Dr. Daniel E. Wickham appeared at one of the review team meetings.10 His comments were transcribed and appear in the administrative record. Because his views are important to our decision on this issue, we set them out in some detail. After citing the Harris paper and noting that the proposed harvesting was in an area that suffers from documented water scarcity, Dr. Wickham went on to indicate that “throughout all of the research that has been done here and that can be very specifically looked at in written testimony, it's very, very clear that the contribution of water through fog drip in redwood locations to the soil moistur[e] ranges anywhere from significant to spectacular, according to most of the actual written research. In redwood, the drip ranges anywhere from about 1 1/212 inches per month to 6 1/212 inches per month in these areas as contributing to the soil. The issue here, this particular stand, because it is near the ocean, it is likely to be exposed to significantly more fog than most other stands further inland. It also consists of very, very tall and large trees which are the predominant ones that act to condense moisture from the fog. The cutting of those large trees could impact that water table very significantly and for them to go ahead on the assumption that it won't or on the notion that some general research has shown that it's a controversial topic, it's really necessary for a timber harvest plan to go forward with an actual specific study of that particular grove to see exactly what the condition is, because it's a water scarce area.” He expressed a concern that the present harvesting plan, in combination with other surrounding land use activities, including a vineyard, would cumulatively impact the water table.
Dan E. Steimle, a property owner near the grove of trees intended for harvest, wrote to the Department expressing his concern that the proposed logging would adversely effect “․ the watershed and the availability of ground water serving the wells that support the various homes and home sites in the area.” He attached a 13-page report on the water conditions in the area prepared by a geologist which assertedly demonstrated “a correlation between the producing wells and the grove of trees intended for harvest.” Furthermore, he noted that “from the reading of the report, there may also be a correlation between the grove of trees and the sub ground structure that supports the producing wells.” He concluded with this observation: “While not conclusive in its own right, this information should be given serious consideration in the determination of the proposed harvest and its impact that could be felt on what is already a scarce water table.”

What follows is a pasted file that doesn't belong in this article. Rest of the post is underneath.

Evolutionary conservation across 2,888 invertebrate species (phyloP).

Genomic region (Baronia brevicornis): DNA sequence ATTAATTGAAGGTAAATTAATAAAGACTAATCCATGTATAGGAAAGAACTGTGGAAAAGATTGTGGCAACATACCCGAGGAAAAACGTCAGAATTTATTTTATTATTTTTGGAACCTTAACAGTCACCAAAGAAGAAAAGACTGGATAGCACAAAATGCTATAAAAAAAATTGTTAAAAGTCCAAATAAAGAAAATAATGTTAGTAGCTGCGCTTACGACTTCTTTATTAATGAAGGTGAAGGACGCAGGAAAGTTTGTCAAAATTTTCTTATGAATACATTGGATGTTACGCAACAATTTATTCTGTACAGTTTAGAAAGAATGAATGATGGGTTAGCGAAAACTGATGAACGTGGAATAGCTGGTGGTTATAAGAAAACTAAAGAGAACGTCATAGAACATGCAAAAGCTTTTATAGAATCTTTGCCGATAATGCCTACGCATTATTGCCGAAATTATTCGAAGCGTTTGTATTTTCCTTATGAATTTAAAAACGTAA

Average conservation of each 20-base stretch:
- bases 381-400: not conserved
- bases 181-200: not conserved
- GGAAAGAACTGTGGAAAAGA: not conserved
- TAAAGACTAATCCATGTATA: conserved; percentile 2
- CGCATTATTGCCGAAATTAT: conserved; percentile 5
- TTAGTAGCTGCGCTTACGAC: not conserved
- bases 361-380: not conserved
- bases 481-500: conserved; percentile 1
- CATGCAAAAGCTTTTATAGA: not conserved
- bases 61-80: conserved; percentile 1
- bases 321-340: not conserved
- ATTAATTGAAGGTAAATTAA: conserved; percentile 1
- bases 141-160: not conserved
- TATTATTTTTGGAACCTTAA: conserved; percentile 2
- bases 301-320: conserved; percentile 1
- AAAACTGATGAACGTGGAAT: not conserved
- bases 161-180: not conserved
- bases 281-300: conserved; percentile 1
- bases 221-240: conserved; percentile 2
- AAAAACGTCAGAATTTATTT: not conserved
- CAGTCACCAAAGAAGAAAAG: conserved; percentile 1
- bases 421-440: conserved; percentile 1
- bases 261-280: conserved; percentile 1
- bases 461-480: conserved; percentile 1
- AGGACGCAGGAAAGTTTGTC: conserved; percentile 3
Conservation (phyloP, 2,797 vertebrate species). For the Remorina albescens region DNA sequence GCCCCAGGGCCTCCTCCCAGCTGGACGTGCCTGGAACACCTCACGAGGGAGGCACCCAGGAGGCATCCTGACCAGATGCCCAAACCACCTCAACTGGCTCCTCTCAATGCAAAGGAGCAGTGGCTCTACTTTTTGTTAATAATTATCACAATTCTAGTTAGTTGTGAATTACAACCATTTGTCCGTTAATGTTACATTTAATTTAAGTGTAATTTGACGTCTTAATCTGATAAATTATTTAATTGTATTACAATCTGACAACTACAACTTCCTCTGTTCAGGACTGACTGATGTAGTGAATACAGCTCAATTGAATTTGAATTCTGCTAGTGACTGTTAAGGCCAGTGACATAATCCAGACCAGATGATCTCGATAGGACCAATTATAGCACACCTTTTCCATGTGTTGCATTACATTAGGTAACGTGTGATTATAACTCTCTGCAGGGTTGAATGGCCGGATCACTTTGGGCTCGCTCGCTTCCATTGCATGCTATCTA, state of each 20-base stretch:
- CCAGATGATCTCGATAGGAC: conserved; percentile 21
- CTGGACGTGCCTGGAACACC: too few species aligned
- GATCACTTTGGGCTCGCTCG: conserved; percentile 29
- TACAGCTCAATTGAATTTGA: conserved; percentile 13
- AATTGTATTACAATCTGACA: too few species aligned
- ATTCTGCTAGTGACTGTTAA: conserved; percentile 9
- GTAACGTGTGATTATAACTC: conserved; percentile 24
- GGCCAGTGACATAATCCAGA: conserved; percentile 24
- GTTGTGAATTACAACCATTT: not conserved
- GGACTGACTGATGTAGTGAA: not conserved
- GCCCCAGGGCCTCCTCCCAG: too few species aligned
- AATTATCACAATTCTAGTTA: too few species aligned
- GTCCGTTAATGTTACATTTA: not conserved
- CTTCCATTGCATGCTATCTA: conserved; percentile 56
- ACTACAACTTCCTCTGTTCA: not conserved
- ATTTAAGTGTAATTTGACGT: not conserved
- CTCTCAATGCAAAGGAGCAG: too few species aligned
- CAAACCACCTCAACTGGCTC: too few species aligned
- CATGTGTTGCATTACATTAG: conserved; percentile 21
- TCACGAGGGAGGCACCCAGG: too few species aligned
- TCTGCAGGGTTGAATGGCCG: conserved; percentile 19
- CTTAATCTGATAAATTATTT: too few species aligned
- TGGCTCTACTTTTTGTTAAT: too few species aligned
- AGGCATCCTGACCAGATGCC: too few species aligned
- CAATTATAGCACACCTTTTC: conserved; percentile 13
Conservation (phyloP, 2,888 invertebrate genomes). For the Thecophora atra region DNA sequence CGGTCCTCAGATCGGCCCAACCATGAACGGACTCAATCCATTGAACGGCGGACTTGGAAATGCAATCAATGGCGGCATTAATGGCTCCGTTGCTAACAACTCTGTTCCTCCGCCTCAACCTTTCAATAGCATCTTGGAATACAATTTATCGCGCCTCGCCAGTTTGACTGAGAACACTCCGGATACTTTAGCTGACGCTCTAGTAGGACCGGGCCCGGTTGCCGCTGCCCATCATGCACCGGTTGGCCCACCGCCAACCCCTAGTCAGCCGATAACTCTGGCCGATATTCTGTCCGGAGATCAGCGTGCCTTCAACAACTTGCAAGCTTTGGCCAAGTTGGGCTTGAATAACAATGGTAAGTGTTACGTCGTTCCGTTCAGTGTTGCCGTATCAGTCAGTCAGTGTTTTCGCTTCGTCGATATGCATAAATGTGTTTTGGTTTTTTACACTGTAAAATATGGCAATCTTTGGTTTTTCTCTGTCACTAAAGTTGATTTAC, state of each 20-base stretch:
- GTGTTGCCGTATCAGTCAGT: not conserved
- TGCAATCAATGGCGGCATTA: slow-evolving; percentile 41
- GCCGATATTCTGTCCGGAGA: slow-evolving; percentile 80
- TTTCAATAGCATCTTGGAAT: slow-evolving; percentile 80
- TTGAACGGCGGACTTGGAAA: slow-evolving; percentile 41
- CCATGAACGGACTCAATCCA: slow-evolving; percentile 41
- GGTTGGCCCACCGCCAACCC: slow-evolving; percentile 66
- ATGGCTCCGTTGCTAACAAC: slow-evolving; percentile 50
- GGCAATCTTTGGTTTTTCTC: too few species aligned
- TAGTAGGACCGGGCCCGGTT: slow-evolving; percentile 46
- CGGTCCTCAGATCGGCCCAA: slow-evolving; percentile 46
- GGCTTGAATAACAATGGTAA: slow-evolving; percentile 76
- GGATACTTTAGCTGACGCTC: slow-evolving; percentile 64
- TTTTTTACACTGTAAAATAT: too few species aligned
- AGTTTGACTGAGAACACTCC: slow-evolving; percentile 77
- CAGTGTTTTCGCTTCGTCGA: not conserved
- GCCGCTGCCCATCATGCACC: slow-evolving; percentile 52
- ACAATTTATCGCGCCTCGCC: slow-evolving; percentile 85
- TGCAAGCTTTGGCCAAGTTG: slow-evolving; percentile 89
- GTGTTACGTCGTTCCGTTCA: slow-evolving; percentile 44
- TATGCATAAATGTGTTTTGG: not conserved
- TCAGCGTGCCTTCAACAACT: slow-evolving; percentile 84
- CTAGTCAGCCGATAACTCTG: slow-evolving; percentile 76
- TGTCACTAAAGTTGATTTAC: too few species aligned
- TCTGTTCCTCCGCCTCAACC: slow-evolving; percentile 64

Ernest L. Carpenter, a member of the Sonoma County Board of Supervisors, sent a letter to the Department outlining numerous concerns which had been brought to his attention by his constituents. He indicated that the “neighbors have raised the issue of the impact of this plan upon the watershed and their respective water supplies.” He goes on to state: “Although I have no direct personal knowledge of these interrelationships, it is a water scarce area and there is not enough water at this time to serve all residents, agricultural operations, and residents to come.” His letter concludes with the following request, “Please answer to the satisfaction of the neighbors the impact of this timber harvest plan upon water availability.”
The dissent believes any fair argument raised by the public can be dismissed as speculative and unfounded when viewed against the Department's “site specific, scientifically based evidence that shows this modified THP would not adversely affect the water supply․” (Conc. & Dis.Opn. at p. 318.) The dissent then quotes portions of the modified THP proclaiming that the proposed timber harvest would not significantly affect the water supply. These conclusory statements, unsupported by empirical or explanatory information, are wholly insufficient to allow the public to intelligently assess the impact of the proposed logging on the area's water table.